Previous Pesticides & Chemicals News 2015

Banned Pesticides Pose A Greater Risk to Bees Than Thought, EU Experts Warn 8-26-15

New Study by the European Food and Safety Authority (Efsa) finds ‘high risk’ to bees from neonicotinoid pesticide sprays prompting calls for extending ban

Already proscribed for seed treatments and soil applications, the Efsa analysis states that clothianidin, imidacloprid and thismethoxam also pose a ‘high risk’ to bees when sprayed on leaves. Use of the prohibited substances has been linked to dramatic declines in bee populations …Full article


Demanding Ban on Deadly Pesticides, Advocates Drop Millions of Dead Bees on EPA Doorstep 6-22-16

“In the five years since I started keeping bees, I’ve seen many hives killed by pesticides,” said James Cook, a beekeeper who drove the truck filled with dead bees from Sacramento, Calif., to Washington, D.C.

‘What’s happening today to pollinators is no different than what happened 50 years ago with the  collapse of the bald eagle due to the use of DDT’ Read more on Commondreams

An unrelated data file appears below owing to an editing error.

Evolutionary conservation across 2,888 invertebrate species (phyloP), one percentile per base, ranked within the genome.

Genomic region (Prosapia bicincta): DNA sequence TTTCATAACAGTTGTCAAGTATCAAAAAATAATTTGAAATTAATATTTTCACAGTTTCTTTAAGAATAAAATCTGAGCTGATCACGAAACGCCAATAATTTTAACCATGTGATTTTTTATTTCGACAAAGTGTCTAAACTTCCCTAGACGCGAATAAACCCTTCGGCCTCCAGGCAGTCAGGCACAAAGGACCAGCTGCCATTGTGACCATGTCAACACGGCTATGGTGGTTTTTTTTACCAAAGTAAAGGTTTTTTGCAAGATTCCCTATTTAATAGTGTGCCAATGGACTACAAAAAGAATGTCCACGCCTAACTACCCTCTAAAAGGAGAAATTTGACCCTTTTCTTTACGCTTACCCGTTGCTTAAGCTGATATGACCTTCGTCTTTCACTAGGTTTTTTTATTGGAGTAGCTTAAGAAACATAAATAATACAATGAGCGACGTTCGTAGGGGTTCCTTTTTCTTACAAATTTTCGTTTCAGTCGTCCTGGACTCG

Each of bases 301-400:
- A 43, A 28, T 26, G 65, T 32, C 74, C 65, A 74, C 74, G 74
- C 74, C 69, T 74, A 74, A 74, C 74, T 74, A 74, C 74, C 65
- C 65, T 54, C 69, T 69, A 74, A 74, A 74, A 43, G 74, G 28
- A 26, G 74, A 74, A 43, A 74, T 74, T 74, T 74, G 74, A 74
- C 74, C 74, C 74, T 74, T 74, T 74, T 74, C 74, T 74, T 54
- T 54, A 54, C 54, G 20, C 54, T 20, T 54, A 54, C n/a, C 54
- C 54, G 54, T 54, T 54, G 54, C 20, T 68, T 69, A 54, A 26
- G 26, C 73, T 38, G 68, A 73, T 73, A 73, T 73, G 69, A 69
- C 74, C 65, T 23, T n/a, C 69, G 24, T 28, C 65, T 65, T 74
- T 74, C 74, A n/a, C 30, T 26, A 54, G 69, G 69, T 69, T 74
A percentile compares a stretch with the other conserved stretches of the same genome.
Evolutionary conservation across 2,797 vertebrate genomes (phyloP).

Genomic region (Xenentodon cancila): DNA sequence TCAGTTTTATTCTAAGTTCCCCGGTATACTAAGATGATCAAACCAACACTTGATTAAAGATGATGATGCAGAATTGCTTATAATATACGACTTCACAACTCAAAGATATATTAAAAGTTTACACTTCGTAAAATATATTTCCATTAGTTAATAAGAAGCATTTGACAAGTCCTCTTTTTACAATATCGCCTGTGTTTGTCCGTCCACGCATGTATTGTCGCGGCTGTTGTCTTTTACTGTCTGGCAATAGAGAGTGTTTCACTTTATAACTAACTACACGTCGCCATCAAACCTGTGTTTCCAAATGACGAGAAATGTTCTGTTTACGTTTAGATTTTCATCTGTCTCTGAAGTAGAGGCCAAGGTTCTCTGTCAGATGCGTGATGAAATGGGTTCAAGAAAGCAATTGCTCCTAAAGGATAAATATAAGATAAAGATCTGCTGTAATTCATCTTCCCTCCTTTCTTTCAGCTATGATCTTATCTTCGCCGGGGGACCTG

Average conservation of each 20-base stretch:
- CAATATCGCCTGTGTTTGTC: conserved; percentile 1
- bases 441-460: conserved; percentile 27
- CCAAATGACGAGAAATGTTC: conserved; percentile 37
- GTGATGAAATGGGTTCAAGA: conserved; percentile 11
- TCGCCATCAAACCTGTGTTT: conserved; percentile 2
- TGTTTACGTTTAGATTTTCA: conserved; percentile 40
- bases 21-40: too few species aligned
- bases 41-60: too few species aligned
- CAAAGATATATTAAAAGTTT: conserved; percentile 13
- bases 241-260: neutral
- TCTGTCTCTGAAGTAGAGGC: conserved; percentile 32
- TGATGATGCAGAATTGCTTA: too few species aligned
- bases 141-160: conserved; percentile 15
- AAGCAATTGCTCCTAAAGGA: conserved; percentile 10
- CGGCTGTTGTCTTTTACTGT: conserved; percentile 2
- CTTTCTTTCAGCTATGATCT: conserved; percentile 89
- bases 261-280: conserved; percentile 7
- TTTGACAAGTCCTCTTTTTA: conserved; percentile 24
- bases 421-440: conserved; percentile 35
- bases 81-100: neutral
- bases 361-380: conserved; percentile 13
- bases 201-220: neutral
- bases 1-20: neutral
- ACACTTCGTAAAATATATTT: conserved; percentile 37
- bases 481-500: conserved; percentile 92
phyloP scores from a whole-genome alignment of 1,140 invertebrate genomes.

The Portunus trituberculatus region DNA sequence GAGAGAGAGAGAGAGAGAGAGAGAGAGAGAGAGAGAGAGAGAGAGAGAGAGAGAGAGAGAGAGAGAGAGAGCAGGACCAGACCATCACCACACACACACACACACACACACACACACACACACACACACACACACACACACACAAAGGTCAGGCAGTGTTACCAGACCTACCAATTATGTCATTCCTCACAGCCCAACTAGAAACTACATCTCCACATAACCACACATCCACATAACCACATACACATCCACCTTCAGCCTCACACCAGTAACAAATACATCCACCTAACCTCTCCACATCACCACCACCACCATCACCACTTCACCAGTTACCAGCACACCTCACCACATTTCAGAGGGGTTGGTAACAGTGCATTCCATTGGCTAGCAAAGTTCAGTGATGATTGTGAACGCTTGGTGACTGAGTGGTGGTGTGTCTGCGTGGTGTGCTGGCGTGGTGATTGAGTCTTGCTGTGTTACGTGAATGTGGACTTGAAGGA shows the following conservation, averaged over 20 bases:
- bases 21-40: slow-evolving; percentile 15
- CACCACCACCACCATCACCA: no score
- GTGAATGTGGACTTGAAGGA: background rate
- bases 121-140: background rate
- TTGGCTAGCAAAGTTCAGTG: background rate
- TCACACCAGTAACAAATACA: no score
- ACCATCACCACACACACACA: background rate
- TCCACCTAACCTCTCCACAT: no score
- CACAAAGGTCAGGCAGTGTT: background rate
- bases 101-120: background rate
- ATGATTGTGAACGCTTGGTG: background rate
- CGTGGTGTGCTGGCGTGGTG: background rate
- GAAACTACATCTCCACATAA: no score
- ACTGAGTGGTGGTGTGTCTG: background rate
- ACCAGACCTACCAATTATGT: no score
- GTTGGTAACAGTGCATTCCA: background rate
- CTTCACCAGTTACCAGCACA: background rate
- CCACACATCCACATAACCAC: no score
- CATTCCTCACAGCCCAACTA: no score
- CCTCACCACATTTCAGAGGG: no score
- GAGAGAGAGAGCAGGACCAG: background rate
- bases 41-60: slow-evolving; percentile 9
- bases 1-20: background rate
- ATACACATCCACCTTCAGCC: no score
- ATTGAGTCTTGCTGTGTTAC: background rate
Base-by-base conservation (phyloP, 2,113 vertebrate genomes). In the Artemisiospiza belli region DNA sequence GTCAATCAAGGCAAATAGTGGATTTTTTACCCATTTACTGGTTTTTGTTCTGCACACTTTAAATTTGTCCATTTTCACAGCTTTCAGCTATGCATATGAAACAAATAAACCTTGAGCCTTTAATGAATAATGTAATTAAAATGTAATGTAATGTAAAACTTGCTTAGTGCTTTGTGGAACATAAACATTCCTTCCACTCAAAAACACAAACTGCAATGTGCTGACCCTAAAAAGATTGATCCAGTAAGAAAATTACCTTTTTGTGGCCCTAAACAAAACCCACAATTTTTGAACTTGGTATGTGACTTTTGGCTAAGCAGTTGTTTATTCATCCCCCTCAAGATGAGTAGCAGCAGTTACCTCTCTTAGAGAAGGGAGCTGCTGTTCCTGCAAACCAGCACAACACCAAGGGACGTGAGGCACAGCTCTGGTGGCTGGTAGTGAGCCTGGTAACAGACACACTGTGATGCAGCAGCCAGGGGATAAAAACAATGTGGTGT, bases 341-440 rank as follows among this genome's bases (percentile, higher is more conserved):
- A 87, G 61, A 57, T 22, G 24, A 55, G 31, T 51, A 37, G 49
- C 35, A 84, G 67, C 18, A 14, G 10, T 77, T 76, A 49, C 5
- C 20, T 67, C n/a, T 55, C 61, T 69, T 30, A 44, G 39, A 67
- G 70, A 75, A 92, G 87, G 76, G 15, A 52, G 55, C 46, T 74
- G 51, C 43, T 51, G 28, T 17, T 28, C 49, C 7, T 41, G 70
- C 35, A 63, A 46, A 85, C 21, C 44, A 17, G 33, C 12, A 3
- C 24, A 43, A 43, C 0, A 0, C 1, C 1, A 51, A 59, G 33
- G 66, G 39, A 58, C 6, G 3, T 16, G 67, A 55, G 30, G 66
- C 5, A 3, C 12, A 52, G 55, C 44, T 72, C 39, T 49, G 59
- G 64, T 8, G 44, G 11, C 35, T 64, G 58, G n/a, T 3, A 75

Bees May Become Addicted to Nicotine-like Pesticides 4-22-15

Recent study finds bees have a preference for sugar solutions laced with pesticides, scientists say, as a separate landmark field trial show neonicitinoids harm bee population.

In a study published in the journal Nature, scientists from Newcastle University showed that bees have a preference for sugar solutions that are laced with the pesticides imidacloprid and thiamethoxam, possibly indicating they can become hooked on the chemicals in much the same way smokers are hooked on tobacco …Full article


Lawsuit Launched Over US EPS’s Approval of a New Pesticide 3-18-15

The Center for Biological Diversity, the Center for Food Safety and the Defenders of Wildlife sent a formal notice of intent to sue the EPA Administrator Gina McCarthy claiming that by approving the insecticide flupyradifurone the agency is in violation of the Endangered Species Act. Approved as an alternative to neonicitinoids, flurpyradifurone is registered for a number of crops including citrus, cotton and potatoes. While most pesticides stay on the surface of plants, flupyradifurone, like neonicitinoids, works by infiltrating all plant tissues …Full article